The Eurofighter Typhoon Isn’t Stealthy—But F-22 Pilots Like It
April 22, 2020 Topic: Security Region: Europe Blog Brand: The Buzz Tags: MilitaryEurofighterEurofighter TyphoonF-22StealthEUAmerica

The Eurofighter Typhoon Isn’t Stealthy—But F-22 Pilots Like It

Here's what this one pilot had to say.

The only pilot to have flown an F-22 Raptor and the Eurofighter Typhoon had this to say about the European design. 

Multinational Cooperation

The Eurofighter Typhoon was a multinational design effort that originally included Italy, France, Germany, the United Kingdom, and Spain, though France later dropped out of the program due to disagreements over the design. 

The Typhoon’s airframe is a delta-shaped design with two forward canards that provide additional lift and maneuverability. The Typhoon was designed to be a highly capable air-to-air combat aircraft, and has a quadruple-redundant fly-by-wire system that compensates for the airframe’s inherently unstable—but maneuverable—design. 

One of the Typhoon’s few drawbacks is its lack of stealth capabilities. 

Not Stealthy

The former Air Force Chief of Staff Gen. John P. Jumper is the only person that has flown both the Eurofighter Typhoon and the F-22 Raptor. Though Jumper said that both aircraft are capable, they’re fundamentally different, “they are different kinds of airplanes to start with,” Jumper said. “It’s like asking us to compare a NASCAR car with a Formula 1 car. They are both exciting in different ways, but they are designed for different levels of performance.” 

Especially with an externally carried weapons load, the Eurofighter has a significantly higher radar signature than the F-22, arguably the world’s stealthiest fighter. Still, some of the Eurofighter’s weapons are partially recessed into the fuselage, which would help minimize radar return signature. Additionally, the air intake ducts are s-shaped rather than a straight-through design, which helps conceal the engines from enemy radar. 

Despite these radar-reduction measures, the Eurofighter has prominent canards and control surfaces right below the cockpit, which are inherently unstealthy. Popular Science outlines why canards are detrimental to stealth, “designing a stealthy canard is difficult, particularly if the canards are big enough to enable the airplane to recover quickly from an extreme nose-up attitude.” This is thanks to the extra control surfaces that can return an enemy radar signal—the more control surfaces there are, more opportunities for a radar signal to return. What the Eurofighter lacks in stealth however, it makes up for in maneuverability.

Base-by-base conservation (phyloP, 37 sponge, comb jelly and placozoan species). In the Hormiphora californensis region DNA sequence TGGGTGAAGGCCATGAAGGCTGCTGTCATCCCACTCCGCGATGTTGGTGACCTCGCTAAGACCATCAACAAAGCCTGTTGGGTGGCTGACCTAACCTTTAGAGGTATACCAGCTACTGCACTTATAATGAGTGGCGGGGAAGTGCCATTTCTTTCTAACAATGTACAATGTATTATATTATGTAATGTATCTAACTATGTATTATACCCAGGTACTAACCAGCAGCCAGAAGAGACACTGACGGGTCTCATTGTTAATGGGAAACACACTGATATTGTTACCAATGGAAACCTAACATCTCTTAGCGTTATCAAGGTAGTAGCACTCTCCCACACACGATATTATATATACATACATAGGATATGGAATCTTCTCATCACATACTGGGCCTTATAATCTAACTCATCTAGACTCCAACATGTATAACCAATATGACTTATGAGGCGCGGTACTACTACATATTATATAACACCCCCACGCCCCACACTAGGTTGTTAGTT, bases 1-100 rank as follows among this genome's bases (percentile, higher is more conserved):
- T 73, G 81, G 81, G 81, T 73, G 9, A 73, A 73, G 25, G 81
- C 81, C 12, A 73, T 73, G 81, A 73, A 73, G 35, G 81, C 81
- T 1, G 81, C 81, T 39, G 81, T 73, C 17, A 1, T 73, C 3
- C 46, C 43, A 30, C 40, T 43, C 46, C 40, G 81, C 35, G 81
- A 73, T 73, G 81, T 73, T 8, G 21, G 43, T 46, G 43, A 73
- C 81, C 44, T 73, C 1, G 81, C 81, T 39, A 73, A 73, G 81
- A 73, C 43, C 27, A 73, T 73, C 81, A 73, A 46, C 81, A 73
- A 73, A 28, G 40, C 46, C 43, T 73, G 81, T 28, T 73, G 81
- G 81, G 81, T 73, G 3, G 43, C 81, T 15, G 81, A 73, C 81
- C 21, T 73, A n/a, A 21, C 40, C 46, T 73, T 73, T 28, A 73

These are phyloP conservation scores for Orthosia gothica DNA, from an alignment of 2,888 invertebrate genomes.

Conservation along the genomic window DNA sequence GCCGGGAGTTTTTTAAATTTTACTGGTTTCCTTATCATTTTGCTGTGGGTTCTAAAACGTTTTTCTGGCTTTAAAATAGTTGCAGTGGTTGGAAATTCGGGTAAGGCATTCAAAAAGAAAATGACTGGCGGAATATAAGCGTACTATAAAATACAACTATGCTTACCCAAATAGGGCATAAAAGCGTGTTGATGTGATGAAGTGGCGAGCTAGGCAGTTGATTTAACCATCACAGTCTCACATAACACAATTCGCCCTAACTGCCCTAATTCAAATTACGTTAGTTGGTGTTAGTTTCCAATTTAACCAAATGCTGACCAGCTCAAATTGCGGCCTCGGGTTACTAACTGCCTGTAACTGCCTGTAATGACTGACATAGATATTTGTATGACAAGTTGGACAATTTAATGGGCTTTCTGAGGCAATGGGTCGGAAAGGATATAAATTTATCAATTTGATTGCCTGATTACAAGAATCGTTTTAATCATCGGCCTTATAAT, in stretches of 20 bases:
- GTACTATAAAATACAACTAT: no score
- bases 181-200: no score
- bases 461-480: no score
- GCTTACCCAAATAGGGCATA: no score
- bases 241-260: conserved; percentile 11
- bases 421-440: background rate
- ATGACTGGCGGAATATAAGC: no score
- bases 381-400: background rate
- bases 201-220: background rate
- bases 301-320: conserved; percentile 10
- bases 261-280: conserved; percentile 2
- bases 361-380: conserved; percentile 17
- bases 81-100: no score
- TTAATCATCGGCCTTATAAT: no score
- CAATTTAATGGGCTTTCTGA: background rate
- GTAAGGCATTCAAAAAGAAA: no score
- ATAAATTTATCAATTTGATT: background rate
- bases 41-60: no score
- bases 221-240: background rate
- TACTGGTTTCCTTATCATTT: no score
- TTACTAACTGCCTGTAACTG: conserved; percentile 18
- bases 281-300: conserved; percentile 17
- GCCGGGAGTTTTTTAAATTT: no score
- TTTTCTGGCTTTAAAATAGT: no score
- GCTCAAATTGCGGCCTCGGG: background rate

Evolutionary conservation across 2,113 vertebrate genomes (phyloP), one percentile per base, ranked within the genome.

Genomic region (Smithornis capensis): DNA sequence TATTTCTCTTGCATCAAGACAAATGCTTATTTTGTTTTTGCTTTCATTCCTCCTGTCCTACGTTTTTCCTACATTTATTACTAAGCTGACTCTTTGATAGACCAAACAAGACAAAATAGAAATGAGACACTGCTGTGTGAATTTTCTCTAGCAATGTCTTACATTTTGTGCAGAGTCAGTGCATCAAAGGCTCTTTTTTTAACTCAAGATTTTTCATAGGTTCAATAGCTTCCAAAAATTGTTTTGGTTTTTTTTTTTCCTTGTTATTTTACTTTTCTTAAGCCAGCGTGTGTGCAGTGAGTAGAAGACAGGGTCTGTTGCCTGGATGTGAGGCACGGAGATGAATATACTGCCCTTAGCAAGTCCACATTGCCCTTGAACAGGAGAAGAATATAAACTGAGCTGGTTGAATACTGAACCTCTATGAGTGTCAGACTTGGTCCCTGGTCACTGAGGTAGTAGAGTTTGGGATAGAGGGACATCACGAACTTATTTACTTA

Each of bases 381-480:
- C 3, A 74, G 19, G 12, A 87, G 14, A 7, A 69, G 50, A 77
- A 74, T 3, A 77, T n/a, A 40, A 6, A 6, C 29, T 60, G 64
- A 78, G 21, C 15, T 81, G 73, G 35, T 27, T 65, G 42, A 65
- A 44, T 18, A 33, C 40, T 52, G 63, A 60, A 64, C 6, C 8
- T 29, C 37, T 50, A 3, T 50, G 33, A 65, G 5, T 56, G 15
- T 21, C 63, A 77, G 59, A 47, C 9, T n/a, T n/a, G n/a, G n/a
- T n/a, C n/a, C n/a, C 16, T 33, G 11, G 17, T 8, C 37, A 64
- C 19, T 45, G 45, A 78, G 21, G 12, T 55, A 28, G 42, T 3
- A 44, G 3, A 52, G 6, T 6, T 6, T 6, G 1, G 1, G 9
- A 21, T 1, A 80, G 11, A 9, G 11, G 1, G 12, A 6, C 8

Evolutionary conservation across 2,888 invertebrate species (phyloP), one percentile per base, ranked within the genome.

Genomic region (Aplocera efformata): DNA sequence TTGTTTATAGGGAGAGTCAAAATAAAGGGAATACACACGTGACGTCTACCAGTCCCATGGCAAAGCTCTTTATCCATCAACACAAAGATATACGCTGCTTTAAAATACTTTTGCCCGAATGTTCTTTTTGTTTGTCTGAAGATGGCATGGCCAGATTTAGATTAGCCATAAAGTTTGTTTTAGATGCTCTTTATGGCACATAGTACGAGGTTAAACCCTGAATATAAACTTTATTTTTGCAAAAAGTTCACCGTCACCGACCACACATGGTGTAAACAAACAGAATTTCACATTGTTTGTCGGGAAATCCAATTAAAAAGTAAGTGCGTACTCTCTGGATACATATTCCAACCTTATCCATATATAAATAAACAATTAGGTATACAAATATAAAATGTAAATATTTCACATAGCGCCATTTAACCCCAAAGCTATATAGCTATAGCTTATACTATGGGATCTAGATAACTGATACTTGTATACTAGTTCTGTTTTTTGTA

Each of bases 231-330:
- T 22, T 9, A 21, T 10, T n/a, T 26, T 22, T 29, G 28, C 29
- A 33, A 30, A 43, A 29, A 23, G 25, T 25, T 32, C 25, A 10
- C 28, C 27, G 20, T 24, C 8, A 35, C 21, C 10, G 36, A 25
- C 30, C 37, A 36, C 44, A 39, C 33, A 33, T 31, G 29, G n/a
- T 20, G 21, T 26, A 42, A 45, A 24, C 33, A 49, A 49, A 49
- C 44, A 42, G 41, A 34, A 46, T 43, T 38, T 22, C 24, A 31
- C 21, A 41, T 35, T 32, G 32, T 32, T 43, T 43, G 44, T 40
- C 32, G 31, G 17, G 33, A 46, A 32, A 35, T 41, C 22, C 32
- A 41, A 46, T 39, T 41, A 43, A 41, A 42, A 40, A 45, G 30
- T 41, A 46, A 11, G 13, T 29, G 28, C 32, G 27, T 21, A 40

General Jumper highlighted the aerobatics of the Typhoon, “the Eurofighter is certainly, as far as smoothness of controls and the ability to pull (and sustain high G forces), very impressive,” Jumper explained.” That is what it was designed to do, especially the version I flew, with the avionics, the color moving map displays, etc.—all absolutely top notch. The maneuverability of the airplane in close-in combat was also very impressive.” 


One of the changes that has been suggested and tested, was pushed for by the United Kingdom’s Royal Air Force. The RAF wants conformal fuel tanks, which would free up space underneath the Typhoon for additional weaponry. 

These tanks, which look like large blisters, are of an unknown volume, but would increase the range of the Typhoon. Though CFTs do add additional drag, there are instances where they are beneficial to an airframe’s flight characteristics. 

The Typhoon is projected to stay in service with the United Kingdom, Spain, Italy, and Germany until the mid- 2030s or early 2040s, when it will be replaced by newer, sixth-generation stealthy designs. Until then, the Typhoon will fly on.

Caleb Larson holds a Master of Public Policy degree from the Willy Brandt School of Public Policy. He lives in Berlin and writes on U.S. and Russian foreign and defense policy, German politics, and culture.

Image: Reuters